• Kyodo, Reuters, Bloomberg

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Toyota Motor Corp. announced on Tuesday that it aims to sell 3.5 million electric vehicles a year globally in 2030 — part of its plan to build momentum in its push for carbon neutrality.

Toyota said it will also increase its investment in battery development to ¥2 trillion ($18 billion) from the ¥1.5 trillion previously announced and launch 30 EV models globally by 2030, President Akio Toyoda said at a press briefing.

With the announcement, Japan’s largest automaker doubles the number of new EV models: the previous plan proposed 15 models by 2025.

“The situation around energy differs from region to region. Therefore, Toyota wants to meet the situation and needs of different countries and regions by offering various choices in terms of carbon neutrality,” Toyoda said.

The company had said earlier that out of the 8 million electrified cars it aims to sell by 2030, 2 million would be battery electric vehicles and fuel cell vehicles.

For the new lineup of 30 EV models, Toyota will invest ¥4 trillion by 2030. That would be part of an overall investment of ¥8 trillion in electrified vehicles, including hybrids and hydrogen vehicles, by the end of the decade, the company said.

EVs still only account for a small portion of car sales, but the market is growing rapidly, with new registrations up 41% in 2020 even as the global car market contracted by a sixth that year.

In November, Toyota declined to join a pledge signed by six major carmakers, including General Motors, and Ford Motor Co. to phase out fossil fuel cars by 2040. It argued that not all parts of the world would be ready to transition to green cars by then.

In addition to battery EVs, Toyota also builds hydrogen fuel cell cars, and is developing internal combustion engines that run on hydrogen fuel, although it has not said when it might commercialize the technology.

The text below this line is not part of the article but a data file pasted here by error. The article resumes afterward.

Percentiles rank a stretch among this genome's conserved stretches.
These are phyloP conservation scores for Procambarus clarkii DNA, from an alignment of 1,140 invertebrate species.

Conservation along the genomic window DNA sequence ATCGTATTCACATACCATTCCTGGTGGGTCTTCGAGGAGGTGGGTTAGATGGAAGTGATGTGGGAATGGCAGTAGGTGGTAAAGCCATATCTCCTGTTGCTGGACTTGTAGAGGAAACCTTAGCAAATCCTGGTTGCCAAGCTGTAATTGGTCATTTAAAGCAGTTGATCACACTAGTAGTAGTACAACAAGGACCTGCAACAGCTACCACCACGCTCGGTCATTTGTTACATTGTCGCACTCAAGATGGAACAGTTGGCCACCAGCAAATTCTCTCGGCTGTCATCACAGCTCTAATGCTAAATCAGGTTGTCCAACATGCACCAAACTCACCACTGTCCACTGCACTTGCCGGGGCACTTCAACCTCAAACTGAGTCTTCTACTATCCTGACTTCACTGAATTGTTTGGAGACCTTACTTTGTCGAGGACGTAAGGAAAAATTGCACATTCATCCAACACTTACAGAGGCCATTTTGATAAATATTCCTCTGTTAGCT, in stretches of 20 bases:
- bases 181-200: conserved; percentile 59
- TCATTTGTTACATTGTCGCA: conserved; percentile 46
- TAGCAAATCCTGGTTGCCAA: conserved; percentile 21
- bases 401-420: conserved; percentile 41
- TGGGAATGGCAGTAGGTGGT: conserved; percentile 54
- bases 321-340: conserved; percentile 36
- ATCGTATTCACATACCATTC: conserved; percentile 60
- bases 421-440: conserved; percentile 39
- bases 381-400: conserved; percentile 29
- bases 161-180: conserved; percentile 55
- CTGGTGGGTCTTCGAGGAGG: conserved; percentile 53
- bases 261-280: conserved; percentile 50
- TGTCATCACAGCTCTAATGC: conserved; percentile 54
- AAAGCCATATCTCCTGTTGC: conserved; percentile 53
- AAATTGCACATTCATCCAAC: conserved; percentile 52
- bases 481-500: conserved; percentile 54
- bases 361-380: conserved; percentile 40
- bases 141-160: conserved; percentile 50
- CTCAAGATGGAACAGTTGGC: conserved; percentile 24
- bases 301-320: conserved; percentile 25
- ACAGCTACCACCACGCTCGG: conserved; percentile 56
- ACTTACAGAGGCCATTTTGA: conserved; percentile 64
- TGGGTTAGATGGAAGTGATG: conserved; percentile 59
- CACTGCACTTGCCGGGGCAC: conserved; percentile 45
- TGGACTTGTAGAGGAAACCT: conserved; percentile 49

The company has hastened its push to further electrify its lineup in recent months. Toyota recently promised that it will be ready to sell only zero-emission cars in Europe by 2035, aligning itself with the European Union’s green deal measures proposed earlier this year. Once seen as lagging behind in the U.S., the automaker made news earlier this year with its plans for EVs.

Even so, Toyota forecasts higher demand in the U.S. for its gasoline-electric hybrid vehicles over the coming decade. By 2030, Toyota sees hybrids making up slightly more than half of the vehicles it sells in the U.S. Zero-emission EV and hydrogen-powered cars are estimated to claim 15% of sales, the automaker said in a briefing earlier this year.

On Dec. 6, Toyota announced it will break ground on its first battery factory in the U.S. at a mega-site in North Carolina, joining an industrywide push as automakers accelerate efforts to electrify their fleets. Production at the plant is expected to start in 2025.

Toyota’s push into EVs comes as rivals have made aggressive commitments to electrify their lineups and build out vehicle battery manufacturing infrastructure. President Joe Biden challenged the industry in August to make half of all vehicles sold in the U.S. to be emissions-free by the end of the decade.

Toyota’s battery factory will be the anchor tenant of an industrial park called the Greensboro-Randolph Mega-site, a 1,825-acre parcel of land in central North Carolina that has been rezoned for heavy industry. The plant will create around 1,750 new jobs there. The automaker said the North Carolina site will initially have capacity to build enough lithium-ion batteries for 800,000 vehicles per year across four production lines.

The carmaker said it will commit to using 100% renewable energy at the facility, which will be known as Toyota Battery Manufacturing, North Carolina. It joins 10 other nonunion factories Toyota currently operates in the U.S.

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